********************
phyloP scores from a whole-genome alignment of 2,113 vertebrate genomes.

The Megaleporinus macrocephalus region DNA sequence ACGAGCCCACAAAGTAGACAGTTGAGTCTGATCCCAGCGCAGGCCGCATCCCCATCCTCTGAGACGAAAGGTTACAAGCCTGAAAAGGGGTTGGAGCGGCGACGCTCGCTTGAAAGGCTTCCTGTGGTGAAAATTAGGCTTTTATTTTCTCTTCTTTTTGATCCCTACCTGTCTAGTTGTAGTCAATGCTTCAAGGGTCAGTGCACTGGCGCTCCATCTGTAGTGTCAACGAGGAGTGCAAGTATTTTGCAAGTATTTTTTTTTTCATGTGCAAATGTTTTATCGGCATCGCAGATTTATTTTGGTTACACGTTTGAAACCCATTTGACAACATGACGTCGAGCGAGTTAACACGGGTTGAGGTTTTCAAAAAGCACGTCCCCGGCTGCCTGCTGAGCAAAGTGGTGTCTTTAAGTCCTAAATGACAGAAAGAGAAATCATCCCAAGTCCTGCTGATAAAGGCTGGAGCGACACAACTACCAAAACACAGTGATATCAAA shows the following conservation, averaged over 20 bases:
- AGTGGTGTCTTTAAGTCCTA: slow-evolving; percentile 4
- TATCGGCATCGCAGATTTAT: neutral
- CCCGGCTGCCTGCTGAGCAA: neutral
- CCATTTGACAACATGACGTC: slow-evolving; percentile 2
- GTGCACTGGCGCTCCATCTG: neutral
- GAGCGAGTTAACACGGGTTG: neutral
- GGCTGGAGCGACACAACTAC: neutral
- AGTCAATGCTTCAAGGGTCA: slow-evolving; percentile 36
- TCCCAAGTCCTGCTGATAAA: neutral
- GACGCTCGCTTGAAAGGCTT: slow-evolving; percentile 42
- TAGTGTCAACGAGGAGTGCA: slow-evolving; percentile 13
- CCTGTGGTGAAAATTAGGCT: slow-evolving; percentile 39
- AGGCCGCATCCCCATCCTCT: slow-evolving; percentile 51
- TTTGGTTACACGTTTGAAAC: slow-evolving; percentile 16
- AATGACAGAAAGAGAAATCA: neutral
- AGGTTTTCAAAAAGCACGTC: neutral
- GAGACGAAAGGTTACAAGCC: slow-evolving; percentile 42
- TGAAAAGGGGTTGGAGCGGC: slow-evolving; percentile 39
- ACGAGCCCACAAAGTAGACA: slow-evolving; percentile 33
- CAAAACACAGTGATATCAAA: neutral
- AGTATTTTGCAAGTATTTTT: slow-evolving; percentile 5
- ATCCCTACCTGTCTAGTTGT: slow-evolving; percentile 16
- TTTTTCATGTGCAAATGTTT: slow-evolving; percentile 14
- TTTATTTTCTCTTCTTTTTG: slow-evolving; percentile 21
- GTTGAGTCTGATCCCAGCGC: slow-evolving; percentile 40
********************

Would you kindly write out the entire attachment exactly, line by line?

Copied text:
phyloP scores from a whole-genome alignment of 2,113 vertebrate genomes.

The Megaleporinus macrocephalus region DNA sequence ACGAGCCCACAAAGTAGACAGTTGAGTCTGATCCCAGCGCAGGCCGCATCCCCATCCTCTGAGACGAAAGGTTACAAGCCTGAAAAGGGGTTGGAGCGGCGACGCTCGCTTGAAAGGCTTCCTGTGGTGAAAATTAGGCTTTTATTTTCTCTTCTTTTTGATCCCTACCTGTCTAGTTGTAGTCAATGCTTCAAGGGTCAGTGCACTGGCGCTCCATCTGTAGTGTCAACGAGGAGTGCAAGTATTTTGCAAGTATTTTTTTTTTCATGTGCAAATGTTTTATCGGCATCGCAGATTTATTTTGGTTACACGTTTGAAACCCATTTGACAACATGACGTCGAGCGAGTTAACACGGGTTGAGGTTTTCAAAAAGCACGTCCCCGGCTGCCTGCTGAGCAAAGTGGTGTCTTTAAGTCCTAAATGACAGAAAGAGAAATCATCCCAAGTCCTGCTGATAAAGGCTGGAGCGACACAACTACCAAAACACAGTGATATCAAA shows the following conservation, averaged over 20 bases:
- AGTGGTGTCTTTAAGTCCTA: slow-evolving; percentile 4
- TATCGGCATCGCAGATTTAT: neutral
- CCCGGCTGCCTGCTGAGCAA: neutral
- CCATTTGACAACATGACGTC: slow-evolving; percentile 2
- GTGCACTGGCGCTCCATCTG: neutral
- GAGCGAGTTAACACGGGTTG: neutral
- GGCTGGAGCGACACAACTAC: neutral
- AGTCAATGCTTCAAGGGTCA: slow-evolving; percentile 36
- TCCCAAGTCCTGCTGATAAA: neutral
- GACGCTCGCTTGAAAGGCTT: slow-evolving; percentile 42
- TAGTGTCAACGAGGAGTGCA: slow-evolving; percentile 13
- CCTGTGGTGAAAATTAGGCT: slow-evolving; percentile 39
- AGGCCGCATCCCCATCCTCT: slow-evolving; percentile 51
- TTTGGTTACACGTTTGAAAC: slow-evolving; percentile 16
- AATGACAGAAAGAGAAATCA: neutral
- AGGTTTTCAAAAAGCACGTC: neutral
- GAGACGAAAGGTTACAAGCC: slow-evolving; percentile 42
- TGAAAAGGGGTTGGAGCGGC: slow-evolving; percentile 39
- ACGAGCCCACAAAGTAGACA: slow-evolving; percentile 33
- CAAAACACAGTGATATCAAA: neutral
- AGTATTTTGCAAGTATTTTT: slow-evolving; percentile 5
- ATCCCTACCTGTCTAGTTGT: slow-evolving; percentile 16
- TTTTTCATGTGCAAATGTTT: slow-evolving; percentile 14
- TTTATTTTCTCTTCTTTTTG: slow-evolving; percentile 21
- GTTGAGTCTGATCCCAGCGC: slow-evolving; percentile 40